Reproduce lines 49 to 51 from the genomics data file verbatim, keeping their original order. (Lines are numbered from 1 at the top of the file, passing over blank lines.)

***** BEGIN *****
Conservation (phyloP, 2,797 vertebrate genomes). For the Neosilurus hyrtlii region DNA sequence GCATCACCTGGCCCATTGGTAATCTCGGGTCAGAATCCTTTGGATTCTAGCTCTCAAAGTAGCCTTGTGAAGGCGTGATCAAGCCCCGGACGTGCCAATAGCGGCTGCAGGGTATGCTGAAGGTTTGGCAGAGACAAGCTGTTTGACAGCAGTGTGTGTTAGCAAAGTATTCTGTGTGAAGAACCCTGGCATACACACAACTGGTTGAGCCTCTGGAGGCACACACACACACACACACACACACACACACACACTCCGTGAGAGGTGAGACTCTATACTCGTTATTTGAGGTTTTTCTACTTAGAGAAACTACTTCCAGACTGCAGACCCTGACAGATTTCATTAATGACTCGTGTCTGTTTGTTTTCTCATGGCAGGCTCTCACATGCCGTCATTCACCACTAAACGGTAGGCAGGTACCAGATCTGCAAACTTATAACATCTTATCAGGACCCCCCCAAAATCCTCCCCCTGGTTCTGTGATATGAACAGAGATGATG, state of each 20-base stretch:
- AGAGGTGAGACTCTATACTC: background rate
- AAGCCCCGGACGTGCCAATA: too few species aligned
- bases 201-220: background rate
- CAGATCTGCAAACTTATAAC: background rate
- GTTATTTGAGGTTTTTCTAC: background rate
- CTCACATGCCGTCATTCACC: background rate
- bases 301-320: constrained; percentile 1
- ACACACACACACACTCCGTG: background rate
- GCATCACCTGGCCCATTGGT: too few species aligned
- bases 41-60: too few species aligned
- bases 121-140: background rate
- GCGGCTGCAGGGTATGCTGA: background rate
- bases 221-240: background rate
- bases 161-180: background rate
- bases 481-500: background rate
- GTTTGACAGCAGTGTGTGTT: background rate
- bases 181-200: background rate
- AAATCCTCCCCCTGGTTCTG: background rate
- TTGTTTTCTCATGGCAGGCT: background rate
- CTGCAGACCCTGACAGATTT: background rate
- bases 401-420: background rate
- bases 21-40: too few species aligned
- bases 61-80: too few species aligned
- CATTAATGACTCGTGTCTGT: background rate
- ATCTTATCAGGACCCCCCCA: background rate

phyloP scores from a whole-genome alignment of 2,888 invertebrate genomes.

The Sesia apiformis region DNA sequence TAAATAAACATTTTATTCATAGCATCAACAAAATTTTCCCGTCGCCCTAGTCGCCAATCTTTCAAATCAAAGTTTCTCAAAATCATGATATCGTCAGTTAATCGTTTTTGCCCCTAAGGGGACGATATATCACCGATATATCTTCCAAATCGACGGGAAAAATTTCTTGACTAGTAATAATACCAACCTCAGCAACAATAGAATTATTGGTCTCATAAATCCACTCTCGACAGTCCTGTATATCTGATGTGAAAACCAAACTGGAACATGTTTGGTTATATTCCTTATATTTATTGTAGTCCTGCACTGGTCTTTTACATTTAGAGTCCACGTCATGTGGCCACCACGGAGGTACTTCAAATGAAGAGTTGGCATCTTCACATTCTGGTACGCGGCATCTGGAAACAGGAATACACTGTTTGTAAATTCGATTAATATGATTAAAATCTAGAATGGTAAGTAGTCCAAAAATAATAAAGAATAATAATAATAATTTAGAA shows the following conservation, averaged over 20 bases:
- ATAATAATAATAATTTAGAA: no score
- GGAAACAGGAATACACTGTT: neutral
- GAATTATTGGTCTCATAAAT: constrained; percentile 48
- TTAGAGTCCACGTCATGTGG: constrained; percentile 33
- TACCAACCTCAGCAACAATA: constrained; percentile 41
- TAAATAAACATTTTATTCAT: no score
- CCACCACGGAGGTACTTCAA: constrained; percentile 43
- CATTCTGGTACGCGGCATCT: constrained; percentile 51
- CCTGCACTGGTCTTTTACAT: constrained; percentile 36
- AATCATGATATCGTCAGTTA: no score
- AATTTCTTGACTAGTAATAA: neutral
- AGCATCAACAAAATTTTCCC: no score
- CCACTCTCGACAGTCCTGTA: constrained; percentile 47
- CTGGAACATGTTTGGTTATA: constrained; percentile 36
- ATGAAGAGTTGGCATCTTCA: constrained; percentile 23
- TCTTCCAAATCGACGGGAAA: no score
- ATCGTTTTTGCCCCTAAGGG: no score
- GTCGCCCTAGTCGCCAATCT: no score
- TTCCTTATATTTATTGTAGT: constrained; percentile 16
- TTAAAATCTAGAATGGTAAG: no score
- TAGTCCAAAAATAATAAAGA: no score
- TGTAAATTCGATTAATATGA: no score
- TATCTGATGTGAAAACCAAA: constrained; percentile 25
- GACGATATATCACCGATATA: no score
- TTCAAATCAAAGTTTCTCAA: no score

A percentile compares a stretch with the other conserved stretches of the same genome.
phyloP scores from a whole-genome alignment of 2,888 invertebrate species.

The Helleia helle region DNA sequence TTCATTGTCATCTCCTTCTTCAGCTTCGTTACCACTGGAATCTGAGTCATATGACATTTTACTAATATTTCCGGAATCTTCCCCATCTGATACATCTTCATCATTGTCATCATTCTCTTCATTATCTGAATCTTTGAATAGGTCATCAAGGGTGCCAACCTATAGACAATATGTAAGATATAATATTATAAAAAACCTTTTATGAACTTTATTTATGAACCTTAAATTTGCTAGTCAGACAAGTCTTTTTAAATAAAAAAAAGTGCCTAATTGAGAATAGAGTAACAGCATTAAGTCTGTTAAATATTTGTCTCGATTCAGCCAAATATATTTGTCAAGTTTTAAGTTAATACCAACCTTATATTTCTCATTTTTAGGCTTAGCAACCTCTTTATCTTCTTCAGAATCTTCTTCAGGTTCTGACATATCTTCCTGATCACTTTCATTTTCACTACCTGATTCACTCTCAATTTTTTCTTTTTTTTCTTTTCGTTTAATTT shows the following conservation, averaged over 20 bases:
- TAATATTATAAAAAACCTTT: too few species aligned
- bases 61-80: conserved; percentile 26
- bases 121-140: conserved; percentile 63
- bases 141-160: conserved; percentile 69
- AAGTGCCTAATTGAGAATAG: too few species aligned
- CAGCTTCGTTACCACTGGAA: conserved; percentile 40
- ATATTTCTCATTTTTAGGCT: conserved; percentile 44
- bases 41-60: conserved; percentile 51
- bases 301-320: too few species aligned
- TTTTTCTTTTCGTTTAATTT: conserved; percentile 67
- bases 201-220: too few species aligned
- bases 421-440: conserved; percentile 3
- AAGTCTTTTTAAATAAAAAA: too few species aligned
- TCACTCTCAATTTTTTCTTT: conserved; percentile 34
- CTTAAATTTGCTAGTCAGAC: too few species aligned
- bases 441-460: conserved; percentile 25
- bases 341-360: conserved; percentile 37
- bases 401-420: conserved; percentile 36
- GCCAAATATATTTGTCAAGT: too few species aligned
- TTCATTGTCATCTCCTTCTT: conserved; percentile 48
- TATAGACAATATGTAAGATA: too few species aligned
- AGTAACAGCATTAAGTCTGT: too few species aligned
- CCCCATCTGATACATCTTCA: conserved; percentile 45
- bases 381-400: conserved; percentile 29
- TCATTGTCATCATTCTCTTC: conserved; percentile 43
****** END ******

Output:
- TAGTCCAAAAATAATAAAGA: no score
- TGTAAATTCGATTAATATGA: no score
- TATCTGATGTGAAAACCAAA: constrained; percentile 25